An American Amendment

In the aftermath of the Parkland shooting, as with almost every incident of mass gun-related violence, the issue of gun control has arisen for heated discussion. Pundits, politicians, and social media users all demand action, be it a ban of bump stocks or the strengthening of background checks before the sale of a gun. Inevitably, gun owners or members of interest groups such as the National Rifle Association (NRA) respond in kind. Their defense: some form of  Second Amendment argument.

As many bumper stickers, lawn signs, flags, and t-shirts will attest, to many citizens the Second Amendment is as American as apple pie. The right of the people to “a well-regulated militia,” as well as that “to keep and bear arms,” provokes passionate rhetoric in a way that, for example, the Third Amendment never has. My Facebook news feed has never witnessed ferocious arguments between former classmates about the unlawful quartering of soldiers in peacetime.

Proponents of gun control measures, it seems, not only have gun owners to reckon with, but also must face what many people consider one of the shining stars of the Bill of Rights, a feature of the modern American identity.

In the wake of the Sandy Hook school shooting in 2012, Jeffrey Toobin reported in the New Yorker on the NRA’s relatively recent adoption of the Second Amendment as a weapon in the American gun debate. Not until 1977, he wrote, did the NRA leadership begin an uphill battle to establish that the Second Amendment protects the rights of the individual, not just the militia, to bear arms. “The re-interpretation of the Second Amendment,” according to Toobin, “was an elaborate and brilliantly executed political operation.”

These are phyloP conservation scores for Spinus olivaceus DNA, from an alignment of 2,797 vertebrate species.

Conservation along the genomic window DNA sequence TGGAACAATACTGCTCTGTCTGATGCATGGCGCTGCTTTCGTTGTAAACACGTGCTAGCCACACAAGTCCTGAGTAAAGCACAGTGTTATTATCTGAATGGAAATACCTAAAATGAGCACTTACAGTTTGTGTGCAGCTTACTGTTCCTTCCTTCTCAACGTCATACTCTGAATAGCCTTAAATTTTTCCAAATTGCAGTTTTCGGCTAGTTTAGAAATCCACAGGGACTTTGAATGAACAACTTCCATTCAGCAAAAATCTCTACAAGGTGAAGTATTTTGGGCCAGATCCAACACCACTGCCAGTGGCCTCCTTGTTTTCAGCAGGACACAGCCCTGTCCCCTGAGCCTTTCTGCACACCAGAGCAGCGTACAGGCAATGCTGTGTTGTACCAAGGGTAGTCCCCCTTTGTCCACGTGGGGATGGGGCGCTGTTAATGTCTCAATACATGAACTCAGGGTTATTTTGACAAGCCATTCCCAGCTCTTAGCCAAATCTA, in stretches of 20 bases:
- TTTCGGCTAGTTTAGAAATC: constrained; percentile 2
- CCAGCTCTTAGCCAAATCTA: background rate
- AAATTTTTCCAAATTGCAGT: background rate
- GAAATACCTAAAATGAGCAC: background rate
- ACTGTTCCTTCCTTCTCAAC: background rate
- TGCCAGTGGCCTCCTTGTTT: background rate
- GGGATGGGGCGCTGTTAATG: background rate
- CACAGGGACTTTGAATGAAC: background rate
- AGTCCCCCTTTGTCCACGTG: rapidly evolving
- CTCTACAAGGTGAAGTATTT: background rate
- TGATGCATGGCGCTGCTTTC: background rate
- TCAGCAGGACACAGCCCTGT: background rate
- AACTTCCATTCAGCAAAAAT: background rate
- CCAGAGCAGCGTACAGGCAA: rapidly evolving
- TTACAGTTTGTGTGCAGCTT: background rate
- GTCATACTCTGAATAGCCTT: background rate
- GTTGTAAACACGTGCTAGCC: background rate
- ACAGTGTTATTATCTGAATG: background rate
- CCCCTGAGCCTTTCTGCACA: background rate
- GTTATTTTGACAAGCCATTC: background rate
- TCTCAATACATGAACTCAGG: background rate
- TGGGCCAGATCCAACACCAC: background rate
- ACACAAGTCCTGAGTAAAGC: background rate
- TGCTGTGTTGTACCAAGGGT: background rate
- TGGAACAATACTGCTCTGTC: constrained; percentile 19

Many conservatives embrace constitutional originalism, yet the use of the Second Amendment to oppose gun control actually represents an evolution of constitutional interpretation. The Supreme Court supported this reinterpretation in 2008 when it ruled that the Second Amendment protected the individual’s right to bear arms in District of Columbia v. Heller, striking down the city’s ban on handguns. Reva Siegel, the Nicholas deB. Katzenbach Professor of Law at Yale Law School, has written extensively on how this case, in particular, is in a tradition of “social movement conflict” following Brown v. Board of Education. Although it claims to proceed from originalism, the Heller decision actually participates in the “culture war” which Justice Scalia spoke of in his Lawrence v. Texas dissenting opinion.

In fact, the Second Amendment was the least-debated provision of the Bill of Rights in Congress. According to Michael Waldman in his book The Second Amendment, no congressman actually mentioned the private ownership of guns for any purpose other than joining a militia when it considered the Bill of Rights amendments.

Gun law reform will always encounter fierce resistance, so long as the NRA successfully maintains this popular conception of the Second Amendment as protecting an individual rather than a collective (and limited) right. In the minds of many gun supporters, how can angry liberals even conceive of destroying such an eternal and fundamental pillar of American democracy and culture?

It may take advocates of gun control laws as many years to change this view of the Second Amendment as it took the NRA to establish the amendment in popular American imagination as the ultimate defense of the right to own guns. No matter how many children die in school, this debate will still rage on, because an attack on guns appears to gun control opponents to be an attack on the American way of life.

The Second Amendment and the right of an individual to own guns are two distinct ideas. Importantly, though, they both belong to the pantheon of values that for many people constitute “What it means to be an American.” Further, they are seen as one and the same. If the sale of guns in America is to be reduced, owning a gun must be made less American.